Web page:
As well as weathering the multiple political changes through the centuries, including the rise and fall of empires (not least the one that Schönbrunn Palace represents), the palace also survived a WWII bomb. This hurtled through the roof and through three floors into the Small Gallery, but thankfully did not explode.
The city of Vienna was actually bombed 52 times during World War II and 20% of the entire city was lost – not that you would know it today! Even the St. Stephen’s Cathedral in Vienna was hit by 22-ton bombs which shattered on the floor of the church, and this was after having burned from a fire looters set in nearby shops!
During World War II, the zoo also suffered extensive damage from Allied bombing, which resulted in the deaths of many animals, which leads us to our next fact…
Generations of families have enjoyed spending time at Schönbrunn Zoo, which is not only the world’s oldest zoos, but also one of the best (it’s been upgraded over the years, we promise!). Started as a menagerie by Emperor Francis I, it’s now home to hundreds of animals including tigers, penguins, pelicans and pandas. We love the pandas.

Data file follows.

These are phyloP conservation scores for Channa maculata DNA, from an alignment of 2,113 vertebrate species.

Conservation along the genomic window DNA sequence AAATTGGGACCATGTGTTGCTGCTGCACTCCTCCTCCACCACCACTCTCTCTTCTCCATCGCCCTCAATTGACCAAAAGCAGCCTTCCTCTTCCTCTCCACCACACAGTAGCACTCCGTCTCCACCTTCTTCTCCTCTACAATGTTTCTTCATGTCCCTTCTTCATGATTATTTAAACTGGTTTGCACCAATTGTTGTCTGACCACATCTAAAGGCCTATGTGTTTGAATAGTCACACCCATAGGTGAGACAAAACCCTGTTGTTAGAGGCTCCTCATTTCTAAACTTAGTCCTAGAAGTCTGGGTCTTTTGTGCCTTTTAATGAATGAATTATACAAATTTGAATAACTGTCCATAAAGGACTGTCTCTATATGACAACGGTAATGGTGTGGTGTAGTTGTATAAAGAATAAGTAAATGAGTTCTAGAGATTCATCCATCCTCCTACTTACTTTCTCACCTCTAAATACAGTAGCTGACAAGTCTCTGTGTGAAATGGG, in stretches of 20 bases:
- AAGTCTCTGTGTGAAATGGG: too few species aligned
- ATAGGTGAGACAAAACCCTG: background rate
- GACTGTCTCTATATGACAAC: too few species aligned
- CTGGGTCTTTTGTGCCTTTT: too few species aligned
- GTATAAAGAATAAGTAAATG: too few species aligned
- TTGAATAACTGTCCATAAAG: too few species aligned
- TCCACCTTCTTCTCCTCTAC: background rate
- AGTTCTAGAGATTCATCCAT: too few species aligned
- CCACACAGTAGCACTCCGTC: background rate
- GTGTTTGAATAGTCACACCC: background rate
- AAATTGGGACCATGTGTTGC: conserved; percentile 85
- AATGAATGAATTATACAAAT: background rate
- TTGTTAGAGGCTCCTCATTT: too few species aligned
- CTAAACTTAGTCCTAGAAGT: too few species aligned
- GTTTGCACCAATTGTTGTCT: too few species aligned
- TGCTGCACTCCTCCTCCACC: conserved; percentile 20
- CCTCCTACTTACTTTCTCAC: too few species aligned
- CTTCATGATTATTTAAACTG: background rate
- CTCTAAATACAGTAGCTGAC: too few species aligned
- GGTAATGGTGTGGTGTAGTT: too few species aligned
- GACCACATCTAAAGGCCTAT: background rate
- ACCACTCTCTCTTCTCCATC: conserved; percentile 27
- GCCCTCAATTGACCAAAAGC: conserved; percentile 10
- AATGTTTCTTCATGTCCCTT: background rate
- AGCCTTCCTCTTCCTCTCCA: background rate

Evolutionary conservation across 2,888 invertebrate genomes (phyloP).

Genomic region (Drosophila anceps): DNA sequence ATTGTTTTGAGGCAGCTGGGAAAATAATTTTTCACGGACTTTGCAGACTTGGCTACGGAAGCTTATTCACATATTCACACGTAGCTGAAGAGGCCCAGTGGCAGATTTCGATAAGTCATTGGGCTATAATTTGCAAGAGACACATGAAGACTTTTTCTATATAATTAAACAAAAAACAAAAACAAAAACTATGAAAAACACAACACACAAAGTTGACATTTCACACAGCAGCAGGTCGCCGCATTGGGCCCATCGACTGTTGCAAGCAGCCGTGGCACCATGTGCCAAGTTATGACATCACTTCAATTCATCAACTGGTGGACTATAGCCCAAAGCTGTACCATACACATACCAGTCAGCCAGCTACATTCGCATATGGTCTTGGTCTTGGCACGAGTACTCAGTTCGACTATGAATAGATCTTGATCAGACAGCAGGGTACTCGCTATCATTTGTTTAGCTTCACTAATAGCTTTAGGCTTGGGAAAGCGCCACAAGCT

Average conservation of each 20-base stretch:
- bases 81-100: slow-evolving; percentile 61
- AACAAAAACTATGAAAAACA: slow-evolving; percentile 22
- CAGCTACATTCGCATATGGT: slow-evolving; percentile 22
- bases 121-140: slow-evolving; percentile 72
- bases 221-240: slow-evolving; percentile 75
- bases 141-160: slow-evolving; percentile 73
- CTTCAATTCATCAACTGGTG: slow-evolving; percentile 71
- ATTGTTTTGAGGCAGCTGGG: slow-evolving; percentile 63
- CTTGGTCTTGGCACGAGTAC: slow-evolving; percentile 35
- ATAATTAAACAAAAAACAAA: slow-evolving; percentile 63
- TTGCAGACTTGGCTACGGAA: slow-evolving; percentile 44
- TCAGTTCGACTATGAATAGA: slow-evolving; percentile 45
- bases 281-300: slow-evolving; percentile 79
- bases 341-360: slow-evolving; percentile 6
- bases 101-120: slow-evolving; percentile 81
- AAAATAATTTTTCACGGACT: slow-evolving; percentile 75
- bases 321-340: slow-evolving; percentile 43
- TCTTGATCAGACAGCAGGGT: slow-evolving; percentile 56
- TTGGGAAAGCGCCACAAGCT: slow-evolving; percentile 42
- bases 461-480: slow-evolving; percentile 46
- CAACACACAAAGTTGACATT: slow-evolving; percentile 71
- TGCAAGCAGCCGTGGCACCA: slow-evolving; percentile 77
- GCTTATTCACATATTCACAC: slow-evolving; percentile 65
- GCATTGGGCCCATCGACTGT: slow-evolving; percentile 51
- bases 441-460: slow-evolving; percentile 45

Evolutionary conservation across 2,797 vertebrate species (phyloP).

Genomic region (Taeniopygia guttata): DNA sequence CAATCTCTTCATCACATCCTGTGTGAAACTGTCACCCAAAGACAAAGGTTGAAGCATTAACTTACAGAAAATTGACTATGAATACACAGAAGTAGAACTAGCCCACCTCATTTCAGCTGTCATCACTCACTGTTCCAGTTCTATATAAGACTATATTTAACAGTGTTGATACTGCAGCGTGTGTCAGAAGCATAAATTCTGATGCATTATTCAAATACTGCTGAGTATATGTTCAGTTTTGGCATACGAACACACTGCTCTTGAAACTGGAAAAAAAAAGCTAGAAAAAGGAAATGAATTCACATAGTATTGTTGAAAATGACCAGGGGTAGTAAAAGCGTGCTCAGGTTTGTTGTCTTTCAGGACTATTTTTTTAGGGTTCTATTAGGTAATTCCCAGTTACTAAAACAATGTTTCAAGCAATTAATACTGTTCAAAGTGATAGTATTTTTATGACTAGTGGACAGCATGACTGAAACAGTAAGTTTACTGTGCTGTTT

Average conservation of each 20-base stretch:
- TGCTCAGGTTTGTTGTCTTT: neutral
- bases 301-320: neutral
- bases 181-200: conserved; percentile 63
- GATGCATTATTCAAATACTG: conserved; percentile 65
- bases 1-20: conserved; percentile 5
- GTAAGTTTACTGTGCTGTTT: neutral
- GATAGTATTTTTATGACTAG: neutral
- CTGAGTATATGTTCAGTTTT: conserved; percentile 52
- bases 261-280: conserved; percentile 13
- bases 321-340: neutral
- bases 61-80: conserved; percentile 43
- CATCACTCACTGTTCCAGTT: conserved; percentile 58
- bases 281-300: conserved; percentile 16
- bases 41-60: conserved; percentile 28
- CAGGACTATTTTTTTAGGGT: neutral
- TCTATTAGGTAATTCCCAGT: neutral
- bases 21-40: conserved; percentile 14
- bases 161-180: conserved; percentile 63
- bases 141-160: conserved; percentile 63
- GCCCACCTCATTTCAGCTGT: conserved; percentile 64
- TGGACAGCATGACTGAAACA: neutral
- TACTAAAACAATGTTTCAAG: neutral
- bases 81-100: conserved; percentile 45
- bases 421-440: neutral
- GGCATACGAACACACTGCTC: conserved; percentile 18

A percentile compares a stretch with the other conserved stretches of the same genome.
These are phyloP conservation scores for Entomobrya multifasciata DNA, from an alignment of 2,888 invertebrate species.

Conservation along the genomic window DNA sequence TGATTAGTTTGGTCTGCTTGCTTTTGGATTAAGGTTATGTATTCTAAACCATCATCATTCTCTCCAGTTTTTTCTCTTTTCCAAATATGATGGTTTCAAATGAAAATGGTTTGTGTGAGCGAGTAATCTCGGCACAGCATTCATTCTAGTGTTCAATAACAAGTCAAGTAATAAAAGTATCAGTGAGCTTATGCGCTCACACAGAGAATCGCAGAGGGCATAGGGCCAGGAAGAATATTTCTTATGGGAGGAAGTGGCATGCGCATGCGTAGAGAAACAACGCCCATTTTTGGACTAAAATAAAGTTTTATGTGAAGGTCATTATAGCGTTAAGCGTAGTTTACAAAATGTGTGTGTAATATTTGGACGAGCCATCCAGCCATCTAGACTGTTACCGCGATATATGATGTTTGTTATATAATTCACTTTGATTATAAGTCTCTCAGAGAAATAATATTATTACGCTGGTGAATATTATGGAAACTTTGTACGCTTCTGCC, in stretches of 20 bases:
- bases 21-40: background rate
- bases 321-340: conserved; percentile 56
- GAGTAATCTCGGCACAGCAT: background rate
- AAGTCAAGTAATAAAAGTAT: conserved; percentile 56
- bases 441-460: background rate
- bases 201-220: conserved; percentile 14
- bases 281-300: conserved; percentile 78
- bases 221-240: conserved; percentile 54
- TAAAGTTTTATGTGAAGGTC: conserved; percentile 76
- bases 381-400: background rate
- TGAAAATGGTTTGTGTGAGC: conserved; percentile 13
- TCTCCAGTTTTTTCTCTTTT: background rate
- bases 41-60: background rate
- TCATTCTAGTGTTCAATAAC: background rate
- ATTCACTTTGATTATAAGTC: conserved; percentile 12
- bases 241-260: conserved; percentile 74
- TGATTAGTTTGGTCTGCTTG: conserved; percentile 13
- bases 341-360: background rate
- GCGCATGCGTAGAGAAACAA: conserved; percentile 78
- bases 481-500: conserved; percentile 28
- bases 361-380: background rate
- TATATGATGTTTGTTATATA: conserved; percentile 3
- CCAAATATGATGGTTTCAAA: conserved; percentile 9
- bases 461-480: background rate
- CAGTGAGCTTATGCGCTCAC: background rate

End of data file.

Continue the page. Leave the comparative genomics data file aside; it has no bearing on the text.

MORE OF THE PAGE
You approach it through an entrance near the Gloriette, taking the tree walk to get from the upper part down to the animal enclosures. We love the woodland setting and the historical yellow pavilion, giving you a sense of how the zoo was when it began. It’s got a focus on conservation and education so you can be assured that it is a responsible and ethical place for the animals to live. Entrance is free with the Vienna Pass too.
On the grounds of Schönbrunn Palace in Vienna you’ll find this fascinating but often overlooked museum, also known as the ‘Wagenburg’. This houses an incredible collection of carriages that were used throughout the decades to transport the imperial family and their friends, allies and workers.